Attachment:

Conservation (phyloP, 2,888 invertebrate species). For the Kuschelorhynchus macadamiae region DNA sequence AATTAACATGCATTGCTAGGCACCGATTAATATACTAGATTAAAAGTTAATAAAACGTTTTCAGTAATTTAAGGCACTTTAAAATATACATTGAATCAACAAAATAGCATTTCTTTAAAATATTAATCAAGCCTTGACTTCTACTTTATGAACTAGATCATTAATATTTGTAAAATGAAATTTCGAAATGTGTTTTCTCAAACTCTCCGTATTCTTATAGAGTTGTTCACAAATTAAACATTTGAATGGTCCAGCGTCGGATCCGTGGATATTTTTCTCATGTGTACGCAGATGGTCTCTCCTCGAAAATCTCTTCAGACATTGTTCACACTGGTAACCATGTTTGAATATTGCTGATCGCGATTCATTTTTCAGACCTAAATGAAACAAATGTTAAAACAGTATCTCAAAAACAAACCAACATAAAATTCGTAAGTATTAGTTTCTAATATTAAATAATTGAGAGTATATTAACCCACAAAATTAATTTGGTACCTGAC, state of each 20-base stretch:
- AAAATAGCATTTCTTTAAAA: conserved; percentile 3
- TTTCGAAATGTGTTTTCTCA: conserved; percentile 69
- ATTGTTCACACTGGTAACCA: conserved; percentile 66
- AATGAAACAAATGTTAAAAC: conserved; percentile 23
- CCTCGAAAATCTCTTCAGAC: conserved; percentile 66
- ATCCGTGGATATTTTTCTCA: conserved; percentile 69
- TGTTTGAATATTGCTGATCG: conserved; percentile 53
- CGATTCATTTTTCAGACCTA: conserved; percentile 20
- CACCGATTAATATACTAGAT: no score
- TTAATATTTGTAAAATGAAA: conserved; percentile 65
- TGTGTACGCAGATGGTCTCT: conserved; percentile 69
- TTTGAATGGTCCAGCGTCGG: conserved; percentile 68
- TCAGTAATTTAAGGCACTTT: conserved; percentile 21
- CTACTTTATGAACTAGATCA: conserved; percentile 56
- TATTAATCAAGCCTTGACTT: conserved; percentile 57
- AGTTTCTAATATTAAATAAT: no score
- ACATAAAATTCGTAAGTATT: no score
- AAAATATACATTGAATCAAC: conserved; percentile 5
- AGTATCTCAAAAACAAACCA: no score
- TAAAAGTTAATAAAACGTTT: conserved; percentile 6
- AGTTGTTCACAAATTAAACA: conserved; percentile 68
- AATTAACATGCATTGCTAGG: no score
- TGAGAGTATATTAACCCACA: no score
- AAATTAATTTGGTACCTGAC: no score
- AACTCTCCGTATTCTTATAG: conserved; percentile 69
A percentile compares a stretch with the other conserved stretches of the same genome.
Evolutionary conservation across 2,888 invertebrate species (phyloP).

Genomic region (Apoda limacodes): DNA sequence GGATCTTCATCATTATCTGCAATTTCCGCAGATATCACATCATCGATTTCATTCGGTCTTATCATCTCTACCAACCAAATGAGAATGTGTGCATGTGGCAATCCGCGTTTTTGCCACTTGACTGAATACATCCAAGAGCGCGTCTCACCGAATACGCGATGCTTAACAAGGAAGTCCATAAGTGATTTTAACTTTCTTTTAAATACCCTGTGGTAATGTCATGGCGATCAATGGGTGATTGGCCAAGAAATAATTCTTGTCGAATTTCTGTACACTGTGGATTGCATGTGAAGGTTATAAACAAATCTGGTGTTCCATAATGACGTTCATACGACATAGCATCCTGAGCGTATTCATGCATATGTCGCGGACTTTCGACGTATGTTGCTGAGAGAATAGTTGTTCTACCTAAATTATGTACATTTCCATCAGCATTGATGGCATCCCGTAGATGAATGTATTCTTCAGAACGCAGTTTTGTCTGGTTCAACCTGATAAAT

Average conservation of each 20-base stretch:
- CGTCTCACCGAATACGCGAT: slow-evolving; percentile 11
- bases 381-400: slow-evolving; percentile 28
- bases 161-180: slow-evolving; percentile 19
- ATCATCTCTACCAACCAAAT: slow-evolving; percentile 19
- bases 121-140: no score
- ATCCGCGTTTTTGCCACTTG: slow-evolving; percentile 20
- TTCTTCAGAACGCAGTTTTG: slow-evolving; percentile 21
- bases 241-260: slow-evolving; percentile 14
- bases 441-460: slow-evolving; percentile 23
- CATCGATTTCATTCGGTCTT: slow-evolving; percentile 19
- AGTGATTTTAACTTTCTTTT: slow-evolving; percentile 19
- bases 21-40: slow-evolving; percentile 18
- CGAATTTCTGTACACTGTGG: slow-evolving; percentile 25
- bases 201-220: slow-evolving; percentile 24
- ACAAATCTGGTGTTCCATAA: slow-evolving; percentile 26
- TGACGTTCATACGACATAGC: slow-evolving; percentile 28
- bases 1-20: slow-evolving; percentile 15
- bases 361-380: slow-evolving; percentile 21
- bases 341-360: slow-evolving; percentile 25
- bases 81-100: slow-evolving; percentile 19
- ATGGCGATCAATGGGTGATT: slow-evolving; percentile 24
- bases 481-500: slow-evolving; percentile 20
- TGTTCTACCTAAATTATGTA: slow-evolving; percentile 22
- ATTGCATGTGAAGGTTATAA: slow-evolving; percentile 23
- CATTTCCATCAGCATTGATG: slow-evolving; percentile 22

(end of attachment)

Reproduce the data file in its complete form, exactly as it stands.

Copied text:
Conservation (phyloP, 2,888 invertebrate species). For the Kuschelorhynchus macadamiae region DNA sequence AATTAACATGCATTGCTAGGCACCGATTAATATACTAGATTAAAAGTTAATAAAACGTTTTCAGTAATTTAAGGCACTTTAAAATATACATTGAATCAACAAAATAGCATTTCTTTAAAATATTAATCAAGCCTTGACTTCTACTTTATGAACTAGATCATTAATATTTGTAAAATGAAATTTCGAAATGTGTTTTCTCAAACTCTCCGTATTCTTATAGAGTTGTTCACAAATTAAACATTTGAATGGTCCAGCGTCGGATCCGTGGATATTTTTCTCATGTGTACGCAGATGGTCTCTCCTCGAAAATCTCTTCAGACATTGTTCACACTGGTAACCATGTTTGAATATTGCTGATCGCGATTCATTTTTCAGACCTAAATGAAACAAATGTTAAAACAGTATCTCAAAAACAAACCAACATAAAATTCGTAAGTATTAGTTTCTAATATTAAATAATTGAGAGTATATTAACCCACAAAATTAATTTGGTACCTGAC, state of each 20-base stretch:
- AAAATAGCATTTCTTTAAAA: conserved; percentile 3
- TTTCGAAATGTGTTTTCTCA: conserved; percentile 69
- ATTGTTCACACTGGTAACCA: conserved; percentile 66
- AATGAAACAAATGTTAAAAC: conserved; percentile 23
- CCTCGAAAATCTCTTCAGAC: conserved; percentile 66
- ATCCGTGGATATTTTTCTCA: conserved; percentile 69
- TGTTTGAATATTGCTGATCG: conserved; percentile 53
- CGATTCATTTTTCAGACCTA: conserved; percentile 20
- CACCGATTAATATACTAGAT: no score
- TTAATATTTGTAAAATGAAA: conserved; percentile 65
- TGTGTACGCAGATGGTCTCT: conserved; percentile 69
- TTTGAATGGTCCAGCGTCGG: conserved; percentile 68
- TCAGTAATTTAAGGCACTTT: conserved; percentile 21
- CTACTTTATGAACTAGATCA: conserved; percentile 56
- TATTAATCAAGCCTTGACTT: conserved; percentile 57
- AGTTTCTAATATTAAATAAT: no score
- ACATAAAATTCGTAAGTATT: no score
- AAAATATACATTGAATCAAC: conserved; percentile 5
- AGTATCTCAAAAACAAACCA: no score
- TAAAAGTTAATAAAACGTTT: conserved; percentile 6
- AGTTGTTCACAAATTAAACA: conserved; percentile 68
- AATTAACATGCATTGCTAGG: no score
- TGAGAGTATATTAACCCACA: no score
- AAATTAATTTGGTACCTGAC: no score
- AACTCTCCGTATTCTTATAG: conserved; percentile 69
A percentile compares a stretch with the other conserved stretches of the same genome.
Evolutionary conservation across 2,888 invertebrate species (phyloP).

Genomic region (Apoda limacodes): DNA sequence GGATCTTCATCATTATCTGCAATTTCCGCAGATATCACATCATCGATTTCATTCGGTCTTATCATCTCTACCAACCAAATGAGAATGTGTGCATGTGGCAATCCGCGTTTTTGCCACTTGACTGAATACATCCAAGAGCGCGTCTCACCGAATACGCGATGCTTAACAAGGAAGTCCATAAGTGATTTTAACTTTCTTTTAAATACCCTGTGGTAATGTCATGGCGATCAATGGGTGATTGGCCAAGAAATAATTCTTGTCGAATTTCTGTACACTGTGGATTGCATGTGAAGGTTATAAACAAATCTGGTGTTCCATAATGACGTTCATACGACATAGCATCCTGAGCGTATTCATGCATATGTCGCGGACTTTCGACGTATGTTGCTGAGAGAATAGTTGTTCTACCTAAATTATGTACATTTCCATCAGCATTGATGGCATCCCGTAGATGAATGTATTCTTCAGAACGCAGTTTTGTCTGGTTCAACCTGATAAAT

Average conservation of each 20-base stretch:
- CGTCTCACCGAATACGCGAT: slow-evolving; percentile 11
- bases 381-400: slow-evolving; percentile 28
- bases 161-180: slow-evolving; percentile 19
- ATCATCTCTACCAACCAAAT: slow-evolving; percentile 19
- bases 121-140: no score
- ATCCGCGTTTTTGCCACTTG: slow-evolving; percentile 20
- TTCTTCAGAACGCAGTTTTG: slow-evolving; percentile 21
- bases 241-260: slow-evolving; percentile 14
- bases 441-460: slow-evolving; percentile 23
- CATCGATTTCATTCGGTCTT: slow-evolving; percentile 19
- AGTGATTTTAACTTTCTTTT: slow-evolving; percentile 19
- bases 21-40: slow-evolving; percentile 18
- CGAATTTCTGTACACTGTGG: slow-evolving; percentile 25
- bases 201-220: slow-evolving; percentile 24
- ACAAATCTGGTGTTCCATAA: slow-evolving; percentile 26
- TGACGTTCATACGACATAGC: slow-evolving; percentile 28
- bases 1-20: slow-evolving; percentile 15
- bases 361-380: slow-evolving; percentile 21
- bases 341-360: slow-evolving; percentile 25
- bases 81-100: slow-evolving; percentile 19
- ATGGCGATCAATGGGTGATT: slow-evolving; percentile 24
- bases 481-500: slow-evolving; percentile 20
- TGTTCTACCTAAATTATGTA: slow-evolving; percentile 22
- ATTGCATGTGAAGGTTATAA: slow-evolving; percentile 23
- CATTTCCATCAGCATTGATG: slow-evolving; percentile 22